"...for it was the weather that was the most violent enemy of all. For eight days they steamed straight into a westerly gale: five hundred miles at a grindingly slow pace, buffeting through a weight of wind that seemed to have a personal spite in every blow it dealt." -Nicholas Monsarrat, The Cruel Sea.
It was the logistics train that saved Europe. From 1939-1945, lightly armed, newly built Liberty Ships and an array of Allied (mostly British and Commonwealth) naval vessels with air support constituted the "sinews of war" that brought gas, guns, food, ammunition and everything else a ground army needs to win, to the shores of Britain, Africa, North Russia and then later, continental Europe.
German Admiral Karl Donitz identified the logistics lines across the North Atlantic as the center of gravity for the Allied war effort against the Third Reich. He then set about to sever them. U-Boats hunted the Allied merchant ships in groups called Wolf Packs and sent 36,200 Allied civilian and military sailors to their deaths. My Great-Uncle (an engine room snipe) was one of them. U-482 put two torpedoes into the side of his bulk-fuel carrier, the SS Jacksonville, 50 miles north of Londonderry. Two men survived, only because they were topside.
But the U-Boats weren't the only enemy. The weather and sea conditions also tormented the Allied crews as we can see in another passage from The Cruel Sea (whose author lived it, by the way):
"Aboard Compass Rose conditions were indescribable. She rolled furiously, with a tireless malice allowing no rest for anyone. Cooking was impossible...Everything was wet through: some water had come down a ventilator and flooded the wardroom: forward, the mess-decks were a crowded hell of saturated clothes, spare gear washing around their feet, food overturned- and all the time the noise, the groaning slamming violence of a small ship fighting a monstrous sea. Compass Rose caught in a storm that could take hold of her bodily and shake her till the very rivets loosened: a storm that raged and screamed at her until they were in the shelter of land again: Compass Rose adrift on a malignant ocean, seemed doomed to ride it together."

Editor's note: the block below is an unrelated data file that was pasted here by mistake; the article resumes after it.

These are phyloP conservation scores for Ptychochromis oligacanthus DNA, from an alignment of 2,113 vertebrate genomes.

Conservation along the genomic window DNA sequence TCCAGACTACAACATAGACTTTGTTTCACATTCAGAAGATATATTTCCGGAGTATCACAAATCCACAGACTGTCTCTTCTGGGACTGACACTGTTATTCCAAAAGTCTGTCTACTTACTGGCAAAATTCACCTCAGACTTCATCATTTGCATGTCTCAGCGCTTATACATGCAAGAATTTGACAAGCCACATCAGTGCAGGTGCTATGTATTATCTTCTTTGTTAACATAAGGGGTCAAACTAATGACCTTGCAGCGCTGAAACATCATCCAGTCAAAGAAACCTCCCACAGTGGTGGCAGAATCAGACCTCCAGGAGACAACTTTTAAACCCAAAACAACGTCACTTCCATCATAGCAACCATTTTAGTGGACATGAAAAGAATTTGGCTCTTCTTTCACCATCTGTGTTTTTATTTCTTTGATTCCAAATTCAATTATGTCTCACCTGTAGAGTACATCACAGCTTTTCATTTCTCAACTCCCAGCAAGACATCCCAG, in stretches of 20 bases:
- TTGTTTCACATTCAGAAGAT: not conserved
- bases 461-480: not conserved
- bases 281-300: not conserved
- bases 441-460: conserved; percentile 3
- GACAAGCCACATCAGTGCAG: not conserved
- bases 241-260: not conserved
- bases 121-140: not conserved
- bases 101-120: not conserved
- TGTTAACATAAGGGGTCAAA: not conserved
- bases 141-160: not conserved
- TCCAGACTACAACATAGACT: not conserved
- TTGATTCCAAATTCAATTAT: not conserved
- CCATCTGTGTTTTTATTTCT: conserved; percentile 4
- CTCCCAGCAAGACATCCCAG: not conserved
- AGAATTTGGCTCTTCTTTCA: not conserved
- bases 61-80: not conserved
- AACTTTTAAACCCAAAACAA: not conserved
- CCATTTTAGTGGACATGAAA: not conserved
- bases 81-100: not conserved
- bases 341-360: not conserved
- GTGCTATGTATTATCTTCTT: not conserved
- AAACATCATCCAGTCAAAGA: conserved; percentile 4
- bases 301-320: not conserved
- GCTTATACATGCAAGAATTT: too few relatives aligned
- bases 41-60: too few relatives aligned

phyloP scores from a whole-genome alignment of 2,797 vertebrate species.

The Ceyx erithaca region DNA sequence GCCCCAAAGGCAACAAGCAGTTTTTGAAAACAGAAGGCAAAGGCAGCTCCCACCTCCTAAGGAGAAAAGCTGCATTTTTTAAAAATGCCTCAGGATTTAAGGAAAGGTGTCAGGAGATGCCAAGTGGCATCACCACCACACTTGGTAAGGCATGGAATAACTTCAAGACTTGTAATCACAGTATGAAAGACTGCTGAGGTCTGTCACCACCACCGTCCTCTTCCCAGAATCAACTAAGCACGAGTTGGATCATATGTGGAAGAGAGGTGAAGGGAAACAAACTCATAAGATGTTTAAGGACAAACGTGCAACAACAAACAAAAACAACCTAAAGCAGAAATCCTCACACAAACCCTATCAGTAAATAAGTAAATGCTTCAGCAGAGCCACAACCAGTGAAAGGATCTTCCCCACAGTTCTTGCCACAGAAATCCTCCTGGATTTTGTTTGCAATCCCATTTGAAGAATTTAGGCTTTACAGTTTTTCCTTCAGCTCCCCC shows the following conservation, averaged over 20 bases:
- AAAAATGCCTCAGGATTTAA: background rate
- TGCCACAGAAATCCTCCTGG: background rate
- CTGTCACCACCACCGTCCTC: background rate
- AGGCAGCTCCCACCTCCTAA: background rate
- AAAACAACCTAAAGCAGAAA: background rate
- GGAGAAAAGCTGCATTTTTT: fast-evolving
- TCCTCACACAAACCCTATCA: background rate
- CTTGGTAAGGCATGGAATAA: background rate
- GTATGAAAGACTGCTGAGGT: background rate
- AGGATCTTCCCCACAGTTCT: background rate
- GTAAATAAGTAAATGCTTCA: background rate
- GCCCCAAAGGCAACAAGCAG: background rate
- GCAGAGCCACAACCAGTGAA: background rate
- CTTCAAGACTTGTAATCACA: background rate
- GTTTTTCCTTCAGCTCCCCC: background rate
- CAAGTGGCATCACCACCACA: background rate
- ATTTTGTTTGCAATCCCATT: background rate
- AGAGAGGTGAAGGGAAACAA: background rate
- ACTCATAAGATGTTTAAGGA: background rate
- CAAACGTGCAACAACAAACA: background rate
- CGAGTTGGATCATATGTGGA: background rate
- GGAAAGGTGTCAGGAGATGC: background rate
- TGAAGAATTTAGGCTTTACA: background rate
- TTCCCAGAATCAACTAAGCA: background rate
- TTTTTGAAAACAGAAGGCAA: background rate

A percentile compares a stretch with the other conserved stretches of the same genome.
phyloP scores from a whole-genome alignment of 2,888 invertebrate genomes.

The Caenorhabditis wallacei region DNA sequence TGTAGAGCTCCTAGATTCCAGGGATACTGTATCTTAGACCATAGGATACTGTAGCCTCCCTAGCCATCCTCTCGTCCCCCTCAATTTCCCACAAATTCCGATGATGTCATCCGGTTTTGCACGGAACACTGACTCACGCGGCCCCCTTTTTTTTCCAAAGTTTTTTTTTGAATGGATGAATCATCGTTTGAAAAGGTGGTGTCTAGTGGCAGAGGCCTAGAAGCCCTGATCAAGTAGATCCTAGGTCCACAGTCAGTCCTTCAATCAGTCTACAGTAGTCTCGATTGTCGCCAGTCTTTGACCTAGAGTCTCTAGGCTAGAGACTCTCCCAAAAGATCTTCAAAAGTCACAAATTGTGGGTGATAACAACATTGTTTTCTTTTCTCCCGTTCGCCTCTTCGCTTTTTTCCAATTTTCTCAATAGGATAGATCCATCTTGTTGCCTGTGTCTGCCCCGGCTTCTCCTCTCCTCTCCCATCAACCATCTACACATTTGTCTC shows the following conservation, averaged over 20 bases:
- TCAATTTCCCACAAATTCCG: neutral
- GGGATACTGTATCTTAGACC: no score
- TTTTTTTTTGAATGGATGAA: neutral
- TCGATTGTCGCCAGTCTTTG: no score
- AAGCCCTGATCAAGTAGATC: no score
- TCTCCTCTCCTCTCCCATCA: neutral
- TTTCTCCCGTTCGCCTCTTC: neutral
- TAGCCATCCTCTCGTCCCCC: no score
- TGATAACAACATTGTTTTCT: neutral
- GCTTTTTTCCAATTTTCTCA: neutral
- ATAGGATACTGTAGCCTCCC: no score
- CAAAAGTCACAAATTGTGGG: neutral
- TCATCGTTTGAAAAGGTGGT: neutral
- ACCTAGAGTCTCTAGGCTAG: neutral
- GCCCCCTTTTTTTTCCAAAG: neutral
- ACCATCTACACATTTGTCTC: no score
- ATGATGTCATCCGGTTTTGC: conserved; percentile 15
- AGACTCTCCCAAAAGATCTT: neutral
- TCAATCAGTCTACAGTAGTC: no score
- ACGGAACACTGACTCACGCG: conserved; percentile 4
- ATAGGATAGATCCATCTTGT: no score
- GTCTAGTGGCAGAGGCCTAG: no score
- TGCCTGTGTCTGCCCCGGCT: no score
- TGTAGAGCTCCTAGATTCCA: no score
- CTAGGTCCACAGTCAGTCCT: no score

The Cruel Sea is full of passages like that. U-Boats aside, it is a testament to the skill and the emotional endurance of those sailors that they went through horrendous conditions like that, day in and day out for 6 years, all the while being hunted by submariners of the German war machine.
Technological advances made dominance in the Battle of the Atlantic go back and forth. Radar and sonar were a great boon to the Allies, but then the German schnorkel and the acoustic torpedo swung the balance back momentarily. In the end, it was the compromise of the German Enigma code that many historians credit with giving the Allies the best success in hunting, finding and killing German submarines. There were a plethora of other stratagems such as the convoy system and the coordination of air and sea power that drove the rest of the nails into the coffin of the U-Boat service of the Kreigsmarine.
But again, I think we have to give the most credit to human endurance in the face of "wrath of god"-style weather that enabled the Allies to succeed in the Battle of the Atlantic.
"...he...felt the gale whipping and tearing at his face...Compass Rose lurching under his feet as if the world itself were drunk, it was with a body from which every instinct save dumb endurance had been drained...the water crashed and thudded against their side, and the wind howled at them out of the blackness as if it had a conscious intention of terror. Round them there was nothing but a waste of sea, a livid grey whipped up here and there to white foam; and then beyond it, like a threatening wall, the surrounding dark, the chaos and flurry of the night."